Every cell in your body needs some fat. Fat is used to build cell membranes and also to coat nerves. Healthy fats are required for energy blood clotting and muscle movement. Some even contain potent antioxidants which repair oxidative damage. Essential fats not only ease inflammation and promote healthy cholesterol levels, but they also are important for heart and brain health.
Important For Nutrient Absorption
Fats are also a crucial part of nutrient absorption. Certain vitamins, like vitamin A, D, E, and K, are fat-soluble vitamins and therefore can only absorb these nutrients from the digestive system if you eat them with fats. Higher fat content in the food you eat makes fat-soluble nutrients more bioavailable. Without fat in your diet, you cannot properly absorb these vital nutrients, leading to vitamin deficiencies.
Fat-The Good Bad and In Between…
Please note that the need for dietary fats is not an excuse to load up on pizza, burgers, and bacon and junk food. Saturated fats are not what needs to be increased. There are several types of fat ranging from good to bad and some in between. Some fats are healthy when enjoyed in moderation, but harmful when consumed in excess.
Types of Fats:
Monounsaturated Fats- Help maintain healthy cholesterol levels. They are liquid at room temperature but solidify when refrigerated. They are most prevalent in nuts and high-fat fruits like avocados and olives.
Polyunsaturated Fats- These are essential and cannot be produced by the body. These fats are important for skin and hair growth, bone health, metabolism and the reproductive system.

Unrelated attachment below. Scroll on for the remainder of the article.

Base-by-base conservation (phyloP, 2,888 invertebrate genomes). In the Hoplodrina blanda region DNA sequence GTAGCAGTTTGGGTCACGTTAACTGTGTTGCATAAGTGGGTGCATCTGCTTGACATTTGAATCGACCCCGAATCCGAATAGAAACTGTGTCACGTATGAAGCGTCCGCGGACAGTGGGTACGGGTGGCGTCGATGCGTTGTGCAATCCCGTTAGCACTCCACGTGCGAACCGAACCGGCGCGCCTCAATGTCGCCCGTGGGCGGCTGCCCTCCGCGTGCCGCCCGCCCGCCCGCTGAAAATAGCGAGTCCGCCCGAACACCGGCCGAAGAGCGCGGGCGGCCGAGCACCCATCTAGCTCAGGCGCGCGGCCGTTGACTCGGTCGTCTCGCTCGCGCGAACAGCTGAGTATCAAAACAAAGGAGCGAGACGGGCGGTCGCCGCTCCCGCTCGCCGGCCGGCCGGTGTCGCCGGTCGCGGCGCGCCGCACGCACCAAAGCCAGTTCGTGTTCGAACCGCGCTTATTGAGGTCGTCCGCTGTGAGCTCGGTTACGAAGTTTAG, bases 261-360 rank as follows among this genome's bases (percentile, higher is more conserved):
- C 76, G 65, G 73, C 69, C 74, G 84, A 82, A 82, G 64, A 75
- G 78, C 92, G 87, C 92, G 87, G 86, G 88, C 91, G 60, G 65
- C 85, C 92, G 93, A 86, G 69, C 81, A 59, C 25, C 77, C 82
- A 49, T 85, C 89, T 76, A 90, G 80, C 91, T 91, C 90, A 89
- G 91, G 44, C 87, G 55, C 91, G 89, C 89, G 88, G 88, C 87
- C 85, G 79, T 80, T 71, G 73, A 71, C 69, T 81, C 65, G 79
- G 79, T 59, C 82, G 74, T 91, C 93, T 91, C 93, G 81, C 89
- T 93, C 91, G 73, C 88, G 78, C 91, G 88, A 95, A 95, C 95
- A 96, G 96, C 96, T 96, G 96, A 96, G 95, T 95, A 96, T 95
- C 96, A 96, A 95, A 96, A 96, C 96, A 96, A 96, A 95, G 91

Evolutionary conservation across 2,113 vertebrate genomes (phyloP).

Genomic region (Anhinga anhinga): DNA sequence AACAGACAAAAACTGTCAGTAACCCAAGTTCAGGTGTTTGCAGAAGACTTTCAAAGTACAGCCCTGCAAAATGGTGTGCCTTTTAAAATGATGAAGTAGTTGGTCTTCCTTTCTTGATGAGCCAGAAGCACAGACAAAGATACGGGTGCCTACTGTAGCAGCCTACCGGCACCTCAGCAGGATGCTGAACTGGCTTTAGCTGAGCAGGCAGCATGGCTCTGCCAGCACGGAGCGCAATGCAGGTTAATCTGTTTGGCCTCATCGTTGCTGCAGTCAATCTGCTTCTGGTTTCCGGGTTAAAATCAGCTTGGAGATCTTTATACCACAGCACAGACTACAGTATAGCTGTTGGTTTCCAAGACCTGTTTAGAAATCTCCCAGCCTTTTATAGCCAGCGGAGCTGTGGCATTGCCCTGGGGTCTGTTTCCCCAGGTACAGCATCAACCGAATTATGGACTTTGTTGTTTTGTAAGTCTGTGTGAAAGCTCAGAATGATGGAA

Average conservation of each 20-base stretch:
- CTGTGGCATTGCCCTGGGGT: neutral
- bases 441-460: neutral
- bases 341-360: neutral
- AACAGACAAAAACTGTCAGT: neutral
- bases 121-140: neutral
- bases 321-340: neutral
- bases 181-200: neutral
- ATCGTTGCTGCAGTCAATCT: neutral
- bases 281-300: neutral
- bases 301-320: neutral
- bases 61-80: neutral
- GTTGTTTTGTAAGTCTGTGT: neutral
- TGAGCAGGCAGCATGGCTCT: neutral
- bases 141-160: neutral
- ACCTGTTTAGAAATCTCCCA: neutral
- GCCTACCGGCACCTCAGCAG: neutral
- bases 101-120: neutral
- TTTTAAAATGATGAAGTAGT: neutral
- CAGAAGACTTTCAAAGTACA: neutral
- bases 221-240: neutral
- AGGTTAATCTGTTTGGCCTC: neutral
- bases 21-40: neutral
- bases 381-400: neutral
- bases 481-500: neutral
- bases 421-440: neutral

Saturated fats ( best used in moderation)- Found in red meat, dairy products, and baked goods and most common in the American diet. Too much saturated fat and dietary cholesterol from animal sources can drive up bodily cholesterol levels and increase the risk of certain cancers.
Trans Fat– (Avoid Completely)
Trans fats are more than empty calories that provide no nutritional benefits. Diets high in trans fats also contribute to heart disease, colon cancer, breast cancer, pregnancy complications, allergies, obesity, vision disturbances in infants, and disorders of the nervous system.[ Trans fats increase inflammation and LDL (bad) cholesterol. They compromise insulin sensitivity, increasing the risk of diabetes. There is no safe level of consumption; for every 2% of total calories consumed as trans fats, your risk of heart disease rises by 23%. Credit Transfats are found in fast food, baked goods, deep-fried foods, non-dairy creamer, cake frosting and the list goes on.
Foods high in Good Fats
Good health is about making intelligent, informed decisions every day. Some foods high in good fats that can be incorporated into the diet are Wild Salmon, Tuna Avocados, Coconut Oil, Spirulina, Seeds and nuts, and even dark chocolate! For more detailed information on this topic continue reading here